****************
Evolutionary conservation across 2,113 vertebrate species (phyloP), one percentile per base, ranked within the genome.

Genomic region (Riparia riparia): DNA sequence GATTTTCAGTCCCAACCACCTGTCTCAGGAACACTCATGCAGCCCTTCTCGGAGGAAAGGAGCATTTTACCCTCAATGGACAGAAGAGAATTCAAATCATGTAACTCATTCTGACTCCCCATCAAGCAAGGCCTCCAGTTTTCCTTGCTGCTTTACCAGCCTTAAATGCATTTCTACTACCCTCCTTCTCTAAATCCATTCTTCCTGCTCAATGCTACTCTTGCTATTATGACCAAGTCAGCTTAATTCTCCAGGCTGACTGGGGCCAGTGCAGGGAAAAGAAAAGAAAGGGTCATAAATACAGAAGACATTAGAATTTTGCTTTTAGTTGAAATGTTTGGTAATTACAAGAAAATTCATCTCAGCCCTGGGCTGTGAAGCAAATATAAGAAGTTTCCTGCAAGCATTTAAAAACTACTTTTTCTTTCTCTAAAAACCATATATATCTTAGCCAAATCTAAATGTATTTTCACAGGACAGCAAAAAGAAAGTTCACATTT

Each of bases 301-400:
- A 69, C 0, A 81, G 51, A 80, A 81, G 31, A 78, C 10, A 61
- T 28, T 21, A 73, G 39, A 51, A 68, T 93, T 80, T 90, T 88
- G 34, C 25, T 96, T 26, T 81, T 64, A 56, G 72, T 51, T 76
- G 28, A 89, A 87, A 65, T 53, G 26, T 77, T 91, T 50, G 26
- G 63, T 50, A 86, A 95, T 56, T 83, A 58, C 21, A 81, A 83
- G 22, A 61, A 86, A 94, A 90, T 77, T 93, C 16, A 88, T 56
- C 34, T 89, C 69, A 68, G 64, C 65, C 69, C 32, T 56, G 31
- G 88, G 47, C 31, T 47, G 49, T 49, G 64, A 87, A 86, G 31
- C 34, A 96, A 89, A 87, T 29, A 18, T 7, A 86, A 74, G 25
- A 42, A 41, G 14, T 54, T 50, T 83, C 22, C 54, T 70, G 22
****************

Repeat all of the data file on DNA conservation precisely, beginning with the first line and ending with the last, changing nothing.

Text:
Evolutionary conservation across 2,113 vertebrate species (phyloP), one percentile per base, ranked within the genome.

Genomic region (Riparia riparia): DNA sequence GATTTTCAGTCCCAACCACCTGTCTCAGGAACACTCATGCAGCCCTTCTCGGAGGAAAGGAGCATTTTACCCTCAATGGACAGAAGAGAATTCAAATCATGTAACTCATTCTGACTCCCCATCAAGCAAGGCCTCCAGTTTTCCTTGCTGCTTTACCAGCCTTAAATGCATTTCTACTACCCTCCTTCTCTAAATCCATTCTTCCTGCTCAATGCTACTCTTGCTATTATGACCAAGTCAGCTTAATTCTCCAGGCTGACTGGGGCCAGTGCAGGGAAAAGAAAAGAAAGGGTCATAAATACAGAAGACATTAGAATTTTGCTTTTAGTTGAAATGTTTGGTAATTACAAGAAAATTCATCTCAGCCCTGGGCTGTGAAGCAAATATAAGAAGTTTCCTGCAAGCATTTAAAAACTACTTTTTCTTTCTCTAAAAACCATATATATCTTAGCCAAATCTAAATGTATTTTCACAGGACAGCAAAAAGAAAGTTCACATTT

Each of bases 301-400:
- A 69, C 0, A 81, G 51, A 80, A 81, G 31, A 78, C 10, A 61
- T 28, T 21, A 73, G 39, A 51, A 68, T 93, T 80, T 90, T 88
- G 34, C 25, T 96, T 26, T 81, T 64, A 56, G 72, T 51, T 76
- G 28, A 89, A 87, A 65, T 53, G 26, T 77, T 91, T 50, G 26
- G 63, T 50, A 86, A 95, T 56, T 83, A 58, C 21, A 81, A 83
- G 22, A 61, A 86, A 94, A 90, T 77, T 93, C 16, A 88, T 56
- C 34, T 89, C 69, A 68, G 64, C 65, C 69, C 32, T 56, G 31
- G 88, G 47, C 31, T 47, G 49, T 49, G 64, A 87, A 86, G 31
- C 34, A 96, A 89, A 87, T 29, A 18, T 7, A 86, A 74, G 25
- A 42, A 41, G 14, T 54, T 50, T 83, C 22, C 54, T 70, G 22